The national security adviser plays several roles. He or she chairs the Principals Committee, the interagency group of Cabinet secretaries and top military and intelligence officers who help make decisions on high matters of policy; coordinates the NSC staff, which includes a few dozen political appointees and a couple hundred professional analysts; and advises the president, to the extent the president wants to be advised. In other words, to make the job worthwhile, the adviser must have close access to the president and clear lines of authority over the national-security bureaucracy.

    Trump would not guarantee Harward this sort of authority, so Harward turned the job down. The Post reported that Harward was also reluctant to accept the offer for financial reasons, worried that leaving his job as a senior executive at Lockheed Martin would hurt his family. Yet few military officers — especially retired generals and admirals — let such factors get in the way of serving the president. CNN quoted one of Harward’s friends saying that, in mulling over the decision, he was persuaded most of all by the sheer dysfunction of Trump’s presidency, describing the job he was offered as “a shit sandwich.”

    Harward would have come to the job with the experience of a warrior, a commander, an analyst, and a staff officer. In his 38 years as a Navy officer, he had been a SEAL, the deputy commander of U.S. Central Command, the representative of the Chairman of the Joint Chiefs of Staff at the National Counterterrorism Center, and the director of strategy and policy on the National Security Council staff.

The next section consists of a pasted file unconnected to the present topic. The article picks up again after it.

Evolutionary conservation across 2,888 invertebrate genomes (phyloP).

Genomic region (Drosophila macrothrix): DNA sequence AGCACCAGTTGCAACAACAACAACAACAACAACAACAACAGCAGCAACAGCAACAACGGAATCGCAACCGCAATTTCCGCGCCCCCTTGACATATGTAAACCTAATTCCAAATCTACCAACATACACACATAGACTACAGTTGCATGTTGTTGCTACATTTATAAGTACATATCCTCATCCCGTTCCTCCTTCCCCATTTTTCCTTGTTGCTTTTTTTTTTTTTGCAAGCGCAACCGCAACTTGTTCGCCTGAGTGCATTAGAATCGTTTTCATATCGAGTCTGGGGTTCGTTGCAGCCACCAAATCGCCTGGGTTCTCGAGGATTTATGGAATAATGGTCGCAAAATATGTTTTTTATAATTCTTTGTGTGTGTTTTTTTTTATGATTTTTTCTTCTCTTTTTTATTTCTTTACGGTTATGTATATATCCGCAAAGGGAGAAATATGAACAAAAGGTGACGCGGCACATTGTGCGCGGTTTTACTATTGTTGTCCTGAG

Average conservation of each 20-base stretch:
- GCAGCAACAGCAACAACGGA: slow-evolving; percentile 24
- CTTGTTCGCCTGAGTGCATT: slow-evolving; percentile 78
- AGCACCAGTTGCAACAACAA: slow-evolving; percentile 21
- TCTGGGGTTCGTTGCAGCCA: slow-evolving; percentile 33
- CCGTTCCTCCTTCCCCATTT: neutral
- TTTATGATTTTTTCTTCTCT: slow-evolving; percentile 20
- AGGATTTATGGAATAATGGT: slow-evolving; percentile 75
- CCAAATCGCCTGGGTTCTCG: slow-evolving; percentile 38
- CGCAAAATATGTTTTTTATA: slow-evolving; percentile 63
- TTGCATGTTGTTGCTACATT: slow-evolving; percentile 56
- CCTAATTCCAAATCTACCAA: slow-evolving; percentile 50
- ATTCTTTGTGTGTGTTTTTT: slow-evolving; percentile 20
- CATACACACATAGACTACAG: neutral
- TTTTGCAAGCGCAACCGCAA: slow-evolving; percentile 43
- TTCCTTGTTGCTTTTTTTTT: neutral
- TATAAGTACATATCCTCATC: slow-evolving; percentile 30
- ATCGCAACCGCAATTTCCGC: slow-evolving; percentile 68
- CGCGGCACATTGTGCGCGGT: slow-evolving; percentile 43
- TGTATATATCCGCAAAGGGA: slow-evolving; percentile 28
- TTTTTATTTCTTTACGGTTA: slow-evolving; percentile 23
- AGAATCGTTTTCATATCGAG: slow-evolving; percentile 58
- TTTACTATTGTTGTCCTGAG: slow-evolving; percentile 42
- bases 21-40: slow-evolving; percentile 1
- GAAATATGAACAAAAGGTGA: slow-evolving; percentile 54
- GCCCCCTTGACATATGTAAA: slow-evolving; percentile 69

In other words, Trump was given a choice: cater to the loyalty and ambitions of his political operatives, who have no competence whatsoever in national security affairs — or install a professional who can build and maintain a functioning national-security apparatus. He chose the former.

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  27. [IMG]

    We don't blame you Robert.
  28. The Wrong Guy Member

    Trump scrambles to find top national security aide | Reuters


    President Donald Trump, scrambling to find a new top security aide after firing his first one and being spurned by another candidate, said on Friday he has four people under consideration for the job, including acting national security adviser Keith Kellogg.


    "General Keith Kellogg, who I have known for a long time, is very much in play for NSA - as are three others," he said without naming the other candidates.

    Kellogg, a retired lieutenant general who currently is chief of staff of the White House National Security Council, stepped into the national security adviser role on an acting basis after Flynn's firing.